Denny Burk and Heath Lambert
P. & R. Publishing, 2015
Reviewed by Peter Barnes
It is a pleasure (in a way) and a relief to welcome this clearheaded, incisive and yet compassionate Christian treatment of the sin of homosexual acts and desires. Burk and Lambert delineate four broadly Christian approaches: the liberal (e.g. Luke Timothy Johnson, a New Testament scholar who explicitly rejects the biblical teaching on the subject); the revisionist (e.g. Matthew Vines who wants to argue that the Bible does not directly address the subject); the neo-traditional (e.g. Wesley Hill who rejects homosexual acts, but wants to rescue homosexual orientation so far as he can); and the traditional (e.g. Burk and Lambert themselves who seek to bring God’s transforming grace to those tempted to homosexual orientation and acts). Desire is not neutral; it all depends on what is desired. This is the decisive weakness in Wesley Hill’s stance.
Scripture is firmly on the side of Burk and Lambert (e.g. James 1:13-15; Romans 7); it is sinful desires which lead to sinful acts. Burk and Lambert are right to question reparative therapy which aims to turn the homosexual into a heterosexual, while bypassing repentance. They also give a number of practical suggestions for how Christians can minister to homosexuals desiring help. However, the suggestion that the homosexual seek out a same-sex friend who is not tempted by same-sex attraction in order to tell him or her everything is one that does not seem to have biblical warrant, at least to me. In fact, it may be dangerous. Apart from this doubtful suggestion, this book is deeply biblical and helpful.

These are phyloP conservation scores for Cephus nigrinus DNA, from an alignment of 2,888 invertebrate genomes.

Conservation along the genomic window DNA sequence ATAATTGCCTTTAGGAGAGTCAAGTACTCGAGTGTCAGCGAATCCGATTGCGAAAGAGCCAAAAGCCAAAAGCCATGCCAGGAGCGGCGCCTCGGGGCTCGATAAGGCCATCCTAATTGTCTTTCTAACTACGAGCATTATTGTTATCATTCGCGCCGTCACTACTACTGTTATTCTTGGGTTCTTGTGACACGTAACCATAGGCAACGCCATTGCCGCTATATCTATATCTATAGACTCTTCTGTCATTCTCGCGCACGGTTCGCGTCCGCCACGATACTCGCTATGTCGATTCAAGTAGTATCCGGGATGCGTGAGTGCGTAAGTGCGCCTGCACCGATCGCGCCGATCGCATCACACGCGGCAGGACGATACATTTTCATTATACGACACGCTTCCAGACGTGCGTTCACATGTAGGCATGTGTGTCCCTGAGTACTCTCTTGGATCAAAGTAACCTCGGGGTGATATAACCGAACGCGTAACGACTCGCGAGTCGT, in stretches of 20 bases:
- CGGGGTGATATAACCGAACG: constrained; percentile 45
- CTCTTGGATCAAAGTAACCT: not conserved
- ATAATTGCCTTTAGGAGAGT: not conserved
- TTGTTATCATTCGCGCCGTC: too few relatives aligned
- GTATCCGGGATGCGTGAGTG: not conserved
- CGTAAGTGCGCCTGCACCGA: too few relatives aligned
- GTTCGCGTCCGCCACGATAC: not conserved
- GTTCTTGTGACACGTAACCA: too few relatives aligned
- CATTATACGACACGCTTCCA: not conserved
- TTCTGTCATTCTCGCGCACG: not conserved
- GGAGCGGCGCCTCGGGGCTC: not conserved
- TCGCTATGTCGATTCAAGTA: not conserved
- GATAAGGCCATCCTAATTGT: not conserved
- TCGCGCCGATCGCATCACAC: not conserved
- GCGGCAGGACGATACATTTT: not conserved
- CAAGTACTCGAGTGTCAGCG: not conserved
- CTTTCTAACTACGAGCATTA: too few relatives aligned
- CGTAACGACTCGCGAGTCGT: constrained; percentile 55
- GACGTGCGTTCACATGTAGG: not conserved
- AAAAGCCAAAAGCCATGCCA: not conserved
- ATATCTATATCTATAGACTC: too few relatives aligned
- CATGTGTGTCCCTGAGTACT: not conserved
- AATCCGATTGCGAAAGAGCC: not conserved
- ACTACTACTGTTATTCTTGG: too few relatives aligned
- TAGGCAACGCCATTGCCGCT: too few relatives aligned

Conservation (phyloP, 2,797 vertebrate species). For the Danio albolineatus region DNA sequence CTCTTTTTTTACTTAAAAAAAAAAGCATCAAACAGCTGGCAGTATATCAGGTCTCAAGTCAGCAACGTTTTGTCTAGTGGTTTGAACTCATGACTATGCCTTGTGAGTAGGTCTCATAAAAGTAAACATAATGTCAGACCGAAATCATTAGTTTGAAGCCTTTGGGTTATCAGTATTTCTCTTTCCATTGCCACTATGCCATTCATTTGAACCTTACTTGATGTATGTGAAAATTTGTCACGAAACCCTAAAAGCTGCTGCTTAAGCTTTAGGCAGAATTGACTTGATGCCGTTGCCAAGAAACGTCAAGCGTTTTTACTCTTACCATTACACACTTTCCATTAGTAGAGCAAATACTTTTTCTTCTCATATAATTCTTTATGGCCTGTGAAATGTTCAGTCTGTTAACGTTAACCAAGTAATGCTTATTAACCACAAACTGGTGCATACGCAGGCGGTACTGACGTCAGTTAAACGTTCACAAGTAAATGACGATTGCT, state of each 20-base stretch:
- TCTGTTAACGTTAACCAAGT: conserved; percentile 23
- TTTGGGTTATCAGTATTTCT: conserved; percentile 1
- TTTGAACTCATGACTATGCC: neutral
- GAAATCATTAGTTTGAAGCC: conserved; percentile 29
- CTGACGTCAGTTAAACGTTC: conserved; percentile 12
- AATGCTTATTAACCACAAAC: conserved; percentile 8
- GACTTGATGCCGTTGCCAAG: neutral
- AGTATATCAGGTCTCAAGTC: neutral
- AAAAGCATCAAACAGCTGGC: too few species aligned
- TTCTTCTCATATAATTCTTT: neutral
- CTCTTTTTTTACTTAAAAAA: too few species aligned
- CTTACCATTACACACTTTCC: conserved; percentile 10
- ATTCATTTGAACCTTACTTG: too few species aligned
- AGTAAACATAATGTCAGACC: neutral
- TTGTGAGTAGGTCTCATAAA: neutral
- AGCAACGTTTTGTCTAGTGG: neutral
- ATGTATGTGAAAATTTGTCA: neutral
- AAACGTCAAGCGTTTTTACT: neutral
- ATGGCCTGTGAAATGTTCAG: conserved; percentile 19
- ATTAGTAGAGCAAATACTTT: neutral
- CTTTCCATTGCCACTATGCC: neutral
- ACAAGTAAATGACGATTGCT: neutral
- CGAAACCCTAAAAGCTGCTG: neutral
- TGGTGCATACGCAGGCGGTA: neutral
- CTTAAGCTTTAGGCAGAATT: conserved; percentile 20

Buy it here from Reformers Bookshop